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Stroll Through the Years
at Fayetteville’s
Stickley Museum

Shortly after Alfred and Aminy Audi purchased L. & J.G. Stickley from Louise Stickley in 1974, they discovered yet another legacy left behind by her late husband, Leopold. Stored in the basement of the company’s Fayetteville, New York, factory was a considerable collection of antique furniture that he’d acquired and squirreled away over many years: Dutch and German pieces from the Northern New York countryside that inspired his Cherry Valley colonial collection, as well as English pieces shipped back from his travels in Europe. Today, they are among the oldest furniture on display at The Stickley Museum, a fascinating retrospective housed in that very same factory building.

Building a collection

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The Audis recognized the importance of this historic find and set about preserving it with some future opportunity for display in mind. Certain pieces, like the country church–inspired Deacon’s Bench, even found their way back into Stickley’s product line 40-odd years after first appearing in Cherry Valley. Others were kept in storage while the Audis continued to add to the collection by acquiring original Stickley antiques through auctions and private sale.

Old space…

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Meanwhile, the Fayetteville factory building was undergoing changes of its own. It had operated for many decades as the heart of Leopold’s manufacturing business, and it continued to do so for another 10 years under the Audis (Mrs. Audi recalls a large metal door off the old finishing room where the growth of her three children was marked off!).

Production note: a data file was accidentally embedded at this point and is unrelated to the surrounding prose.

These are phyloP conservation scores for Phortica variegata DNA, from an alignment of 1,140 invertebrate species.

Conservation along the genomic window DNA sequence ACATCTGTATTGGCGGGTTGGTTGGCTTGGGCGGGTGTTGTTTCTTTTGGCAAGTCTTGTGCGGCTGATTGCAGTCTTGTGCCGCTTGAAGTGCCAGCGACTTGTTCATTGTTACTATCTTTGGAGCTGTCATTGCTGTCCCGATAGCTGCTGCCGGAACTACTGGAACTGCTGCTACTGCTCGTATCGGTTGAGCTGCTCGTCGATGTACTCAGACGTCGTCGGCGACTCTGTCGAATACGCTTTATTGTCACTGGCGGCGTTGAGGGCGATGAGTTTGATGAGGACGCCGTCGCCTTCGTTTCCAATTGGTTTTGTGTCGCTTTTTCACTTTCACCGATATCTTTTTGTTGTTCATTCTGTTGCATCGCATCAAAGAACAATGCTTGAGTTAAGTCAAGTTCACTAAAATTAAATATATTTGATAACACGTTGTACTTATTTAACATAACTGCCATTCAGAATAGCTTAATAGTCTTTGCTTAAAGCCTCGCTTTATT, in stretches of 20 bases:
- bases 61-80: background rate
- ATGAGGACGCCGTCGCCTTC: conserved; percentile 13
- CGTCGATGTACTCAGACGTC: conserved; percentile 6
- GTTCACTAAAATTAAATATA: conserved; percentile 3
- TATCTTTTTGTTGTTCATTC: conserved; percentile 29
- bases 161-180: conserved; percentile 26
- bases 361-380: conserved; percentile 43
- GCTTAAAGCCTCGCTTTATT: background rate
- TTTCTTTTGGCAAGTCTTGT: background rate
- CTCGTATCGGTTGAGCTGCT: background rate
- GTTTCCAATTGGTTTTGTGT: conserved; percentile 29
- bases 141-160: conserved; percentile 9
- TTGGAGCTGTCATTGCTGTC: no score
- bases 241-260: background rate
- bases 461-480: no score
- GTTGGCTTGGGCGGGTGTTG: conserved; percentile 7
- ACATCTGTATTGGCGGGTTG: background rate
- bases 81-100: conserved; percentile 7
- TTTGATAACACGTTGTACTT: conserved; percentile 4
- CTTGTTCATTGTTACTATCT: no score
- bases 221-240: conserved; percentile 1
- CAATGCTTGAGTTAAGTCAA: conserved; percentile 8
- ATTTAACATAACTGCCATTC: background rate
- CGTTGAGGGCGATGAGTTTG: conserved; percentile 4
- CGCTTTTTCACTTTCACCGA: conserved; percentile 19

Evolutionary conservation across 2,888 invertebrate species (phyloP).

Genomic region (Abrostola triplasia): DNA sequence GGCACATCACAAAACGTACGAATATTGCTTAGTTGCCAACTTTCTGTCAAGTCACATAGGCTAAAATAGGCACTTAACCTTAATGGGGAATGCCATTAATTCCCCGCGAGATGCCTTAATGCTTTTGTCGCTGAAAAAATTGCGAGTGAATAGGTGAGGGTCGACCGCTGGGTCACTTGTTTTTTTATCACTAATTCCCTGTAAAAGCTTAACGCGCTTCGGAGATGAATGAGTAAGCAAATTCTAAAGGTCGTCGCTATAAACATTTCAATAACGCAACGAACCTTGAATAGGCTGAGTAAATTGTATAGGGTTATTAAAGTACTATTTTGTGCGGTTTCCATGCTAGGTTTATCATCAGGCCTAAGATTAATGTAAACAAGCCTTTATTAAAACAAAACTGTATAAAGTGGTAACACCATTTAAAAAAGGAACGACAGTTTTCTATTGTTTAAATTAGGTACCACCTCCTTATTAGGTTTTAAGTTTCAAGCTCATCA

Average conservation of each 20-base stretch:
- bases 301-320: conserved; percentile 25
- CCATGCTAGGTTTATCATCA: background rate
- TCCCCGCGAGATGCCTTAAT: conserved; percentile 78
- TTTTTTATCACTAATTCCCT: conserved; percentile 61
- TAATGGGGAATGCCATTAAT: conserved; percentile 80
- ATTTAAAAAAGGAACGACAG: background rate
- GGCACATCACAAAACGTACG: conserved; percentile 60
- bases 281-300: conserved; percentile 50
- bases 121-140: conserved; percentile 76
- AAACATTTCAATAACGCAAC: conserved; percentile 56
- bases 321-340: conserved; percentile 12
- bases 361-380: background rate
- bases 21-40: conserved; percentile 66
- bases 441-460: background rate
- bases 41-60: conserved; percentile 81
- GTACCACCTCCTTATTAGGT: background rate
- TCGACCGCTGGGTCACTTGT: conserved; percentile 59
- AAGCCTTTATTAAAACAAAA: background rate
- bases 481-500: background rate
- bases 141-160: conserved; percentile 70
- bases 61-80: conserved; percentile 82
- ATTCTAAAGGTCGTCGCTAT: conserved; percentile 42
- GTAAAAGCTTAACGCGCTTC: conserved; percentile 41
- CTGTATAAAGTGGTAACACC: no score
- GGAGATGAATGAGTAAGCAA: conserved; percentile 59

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But by the 1980s, it was time to upgrade the Stickley facility, and a new factory was built in nearby Manlius and opened in 1985. The Fayetteville building was sold for development into condos. Before that could happen, though, a fire tore through the structure and caused significant damage. The Audis bought the building back and started the long process of restoring and transforming it for a new purpose.

…new life

The first floor of the building came to house the Fayetteville Free Library in 2003. On the second floor, a number of factory workspaces were preserved in much the same state they’d been in for nearly a century. Between old timbers, the uninsulated walls carry remnants of graffiti and decoration left behind by generations of craftsmen and -women, from opera and boxing posters to magazine covers and chronicles of first snowfalls.

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Nearby, the old fuming rooms still stand, where furniture was sealed behind thick walls for days and darkened through exposure to a powerful ammonia solution. And the large finishing room was prepared to house the long-imagined museum.

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Museum from scratch

To help with the transformation, Mr. Audi brought in a team of students from SUNY Oneonta’s Cooperstown Graduate Program in Museum Studies. The students organized the collection, designed the display area, and wrote copy to tell the company’s story; their lead, Greg Vadney, went on to become the museum’s first director. Company historian Mike Danial had spent years gathering and preserving decades-old catalogs, drawings, and other reference materials and ephemera, all of which became a valuable part of the museum’s holdings.